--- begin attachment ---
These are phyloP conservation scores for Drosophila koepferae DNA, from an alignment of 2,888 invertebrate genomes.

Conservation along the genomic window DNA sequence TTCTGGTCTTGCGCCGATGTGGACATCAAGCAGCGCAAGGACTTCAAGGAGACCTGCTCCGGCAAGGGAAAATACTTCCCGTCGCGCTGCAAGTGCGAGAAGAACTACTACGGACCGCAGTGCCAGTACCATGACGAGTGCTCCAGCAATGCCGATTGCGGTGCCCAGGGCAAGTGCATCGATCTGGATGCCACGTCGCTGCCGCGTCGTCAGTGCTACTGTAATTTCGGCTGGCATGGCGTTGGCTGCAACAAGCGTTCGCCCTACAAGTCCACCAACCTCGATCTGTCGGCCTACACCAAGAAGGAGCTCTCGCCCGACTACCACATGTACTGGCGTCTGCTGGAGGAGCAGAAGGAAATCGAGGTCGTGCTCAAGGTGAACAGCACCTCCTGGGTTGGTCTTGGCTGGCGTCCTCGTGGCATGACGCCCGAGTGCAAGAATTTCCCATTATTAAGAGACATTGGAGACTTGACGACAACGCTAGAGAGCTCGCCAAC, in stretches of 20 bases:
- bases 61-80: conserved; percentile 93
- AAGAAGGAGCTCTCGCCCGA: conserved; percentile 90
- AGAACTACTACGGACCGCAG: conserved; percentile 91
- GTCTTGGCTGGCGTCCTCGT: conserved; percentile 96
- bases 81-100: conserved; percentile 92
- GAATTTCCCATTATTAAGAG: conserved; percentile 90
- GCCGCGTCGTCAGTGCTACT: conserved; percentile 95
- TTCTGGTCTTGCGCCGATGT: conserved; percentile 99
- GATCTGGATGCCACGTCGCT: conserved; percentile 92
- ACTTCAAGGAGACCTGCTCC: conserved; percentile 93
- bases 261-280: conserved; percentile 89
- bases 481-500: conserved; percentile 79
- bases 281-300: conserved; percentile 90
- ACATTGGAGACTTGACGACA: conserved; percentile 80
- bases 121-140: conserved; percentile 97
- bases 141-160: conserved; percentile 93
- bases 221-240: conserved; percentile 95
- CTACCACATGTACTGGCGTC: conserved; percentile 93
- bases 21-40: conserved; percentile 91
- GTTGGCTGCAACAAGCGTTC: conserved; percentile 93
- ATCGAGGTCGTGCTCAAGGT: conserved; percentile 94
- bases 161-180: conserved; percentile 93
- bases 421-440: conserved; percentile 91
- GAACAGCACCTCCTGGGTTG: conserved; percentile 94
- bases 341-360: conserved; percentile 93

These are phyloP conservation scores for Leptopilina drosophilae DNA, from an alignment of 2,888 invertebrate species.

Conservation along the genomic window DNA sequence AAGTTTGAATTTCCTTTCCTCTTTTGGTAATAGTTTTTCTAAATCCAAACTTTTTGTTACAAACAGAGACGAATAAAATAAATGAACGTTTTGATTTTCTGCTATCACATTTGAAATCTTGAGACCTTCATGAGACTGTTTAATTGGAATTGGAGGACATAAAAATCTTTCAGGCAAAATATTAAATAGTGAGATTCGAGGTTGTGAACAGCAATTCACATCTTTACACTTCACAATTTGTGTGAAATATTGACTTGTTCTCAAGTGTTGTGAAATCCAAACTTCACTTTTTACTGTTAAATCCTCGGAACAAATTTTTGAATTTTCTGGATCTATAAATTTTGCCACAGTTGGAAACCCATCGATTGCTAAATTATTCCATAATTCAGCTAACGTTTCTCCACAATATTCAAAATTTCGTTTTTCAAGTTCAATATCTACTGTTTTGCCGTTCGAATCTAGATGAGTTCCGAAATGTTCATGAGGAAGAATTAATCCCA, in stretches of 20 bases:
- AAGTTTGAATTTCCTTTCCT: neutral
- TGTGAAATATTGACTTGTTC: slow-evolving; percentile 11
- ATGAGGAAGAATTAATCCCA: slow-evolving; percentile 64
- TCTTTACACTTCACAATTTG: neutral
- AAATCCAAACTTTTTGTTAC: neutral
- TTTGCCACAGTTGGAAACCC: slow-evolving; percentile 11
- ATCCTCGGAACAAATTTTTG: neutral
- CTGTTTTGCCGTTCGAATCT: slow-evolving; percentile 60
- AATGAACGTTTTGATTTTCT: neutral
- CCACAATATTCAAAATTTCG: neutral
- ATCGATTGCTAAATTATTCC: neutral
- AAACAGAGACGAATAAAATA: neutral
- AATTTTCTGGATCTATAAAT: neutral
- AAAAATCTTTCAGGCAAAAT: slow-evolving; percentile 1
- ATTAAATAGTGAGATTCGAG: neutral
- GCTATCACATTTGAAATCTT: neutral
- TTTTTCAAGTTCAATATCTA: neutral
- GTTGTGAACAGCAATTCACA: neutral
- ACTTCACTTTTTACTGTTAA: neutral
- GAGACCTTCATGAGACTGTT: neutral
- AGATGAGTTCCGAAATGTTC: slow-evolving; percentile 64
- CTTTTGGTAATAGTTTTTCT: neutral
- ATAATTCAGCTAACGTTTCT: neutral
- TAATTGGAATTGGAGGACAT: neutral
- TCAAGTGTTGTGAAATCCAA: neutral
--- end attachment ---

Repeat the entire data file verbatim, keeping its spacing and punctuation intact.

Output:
These are phyloP conservation scores for Drosophila koepferae DNA, from an alignment of 2,888 invertebrate genomes.

Conservation along the genomic window DNA sequence TTCTGGTCTTGCGCCGATGTGGACATCAAGCAGCGCAAGGACTTCAAGGAGACCTGCTCCGGCAAGGGAAAATACTTCCCGTCGCGCTGCAAGTGCGAGAAGAACTACTACGGACCGCAGTGCCAGTACCATGACGAGTGCTCCAGCAATGCCGATTGCGGTGCCCAGGGCAAGTGCATCGATCTGGATGCCACGTCGCTGCCGCGTCGTCAGTGCTACTGTAATTTCGGCTGGCATGGCGTTGGCTGCAACAAGCGTTCGCCCTACAAGTCCACCAACCTCGATCTGTCGGCCTACACCAAGAAGGAGCTCTCGCCCGACTACCACATGTACTGGCGTCTGCTGGAGGAGCAGAAGGAAATCGAGGTCGTGCTCAAGGTGAACAGCACCTCCTGGGTTGGTCTTGGCTGGCGTCCTCGTGGCATGACGCCCGAGTGCAAGAATTTCCCATTATTAAGAGACATTGGAGACTTGACGACAACGCTAGAGAGCTCGCCAAC, in stretches of 20 bases:
- bases 61-80: conserved; percentile 93
- AAGAAGGAGCTCTCGCCCGA: conserved; percentile 90
- AGAACTACTACGGACCGCAG: conserved; percentile 91
- GTCTTGGCTGGCGTCCTCGT: conserved; percentile 96
- bases 81-100: conserved; percentile 92
- GAATTTCCCATTATTAAGAG: conserved; percentile 90
- GCCGCGTCGTCAGTGCTACT: conserved; percentile 95
- TTCTGGTCTTGCGCCGATGT: conserved; percentile 99
- GATCTGGATGCCACGTCGCT: conserved; percentile 92
- ACTTCAAGGAGACCTGCTCC: conserved; percentile 93
- bases 261-280: conserved; percentile 89
- bases 481-500: conserved; percentile 79
- bases 281-300: conserved; percentile 90
- ACATTGGAGACTTGACGACA: conserved; percentile 80
- bases 121-140: conserved; percentile 97
- bases 141-160: conserved; percentile 93
- bases 221-240: conserved; percentile 95
- CTACCACATGTACTGGCGTC: conserved; percentile 93
- bases 21-40: conserved; percentile 91
- GTTGGCTGCAACAAGCGTTC: conserved; percentile 93
- ATCGAGGTCGTGCTCAAGGT: conserved; percentile 94
- bases 161-180: conserved; percentile 93
- bases 421-440: conserved; percentile 91
- GAACAGCACCTCCTGGGTTG: conserved; percentile 94
- bases 341-360: conserved; percentile 93

These are phyloP conservation scores for Leptopilina drosophilae DNA, from an alignment of 2,888 invertebrate species.

Conservation along the genomic window DNA sequence AAGTTTGAATTTCCTTTCCTCTTTTGGTAATAGTTTTTCTAAATCCAAACTTTTTGTTACAAACAGAGACGAATAAAATAAATGAACGTTTTGATTTTCTGCTATCACATTTGAAATCTTGAGACCTTCATGAGACTGTTTAATTGGAATTGGAGGACATAAAAATCTTTCAGGCAAAATATTAAATAGTGAGATTCGAGGTTGTGAACAGCAATTCACATCTTTACACTTCACAATTTGTGTGAAATATTGACTTGTTCTCAAGTGTTGTGAAATCCAAACTTCACTTTTTACTGTTAAATCCTCGGAACAAATTTTTGAATTTTCTGGATCTATAAATTTTGCCACAGTTGGAAACCCATCGATTGCTAAATTATTCCATAATTCAGCTAACGTTTCTCCACAATATTCAAAATTTCGTTTTTCAAGTTCAATATCTACTGTTTTGCCGTTCGAATCTAGATGAGTTCCGAAATGTTCATGAGGAAGAATTAATCCCA, in stretches of 20 bases:
- AAGTTTGAATTTCCTTTCCT: neutral
- TGTGAAATATTGACTTGTTC: slow-evolving; percentile 11
- ATGAGGAAGAATTAATCCCA: slow-evolving; percentile 64
- TCTTTACACTTCACAATTTG: neutral
- AAATCCAAACTTTTTGTTAC: neutral
- TTTGCCACAGTTGGAAACCC: slow-evolving; percentile 11
- ATCCTCGGAACAAATTTTTG: neutral
- CTGTTTTGCCGTTCGAATCT: slow-evolving; percentile 60
- AATGAACGTTTTGATTTTCT: neutral
- CCACAATATTCAAAATTTCG: neutral
- ATCGATTGCTAAATTATTCC: neutral
- AAACAGAGACGAATAAAATA: neutral
- AATTTTCTGGATCTATAAAT: neutral
- AAAAATCTTTCAGGCAAAAT: slow-evolving; percentile 1
- ATTAAATAGTGAGATTCGAG: neutral
- GCTATCACATTTGAAATCTT: neutral
- TTTTTCAAGTTCAATATCTA: neutral
- GTTGTGAACAGCAATTCACA: neutral
- ACTTCACTTTTTACTGTTAA: neutral
- GAGACCTTCATGAGACTGTT: neutral
- AGATGAGTTCCGAAATGTTC: slow-evolving; percentile 64
- CTTTTGGTAATAGTTTTTCT: neutral
- ATAATTCAGCTAACGTTTCT: neutral
- TAATTGGAATTGGAGGACAT: neutral
- TCAAGTGTTGTGAAATCCAA: neutral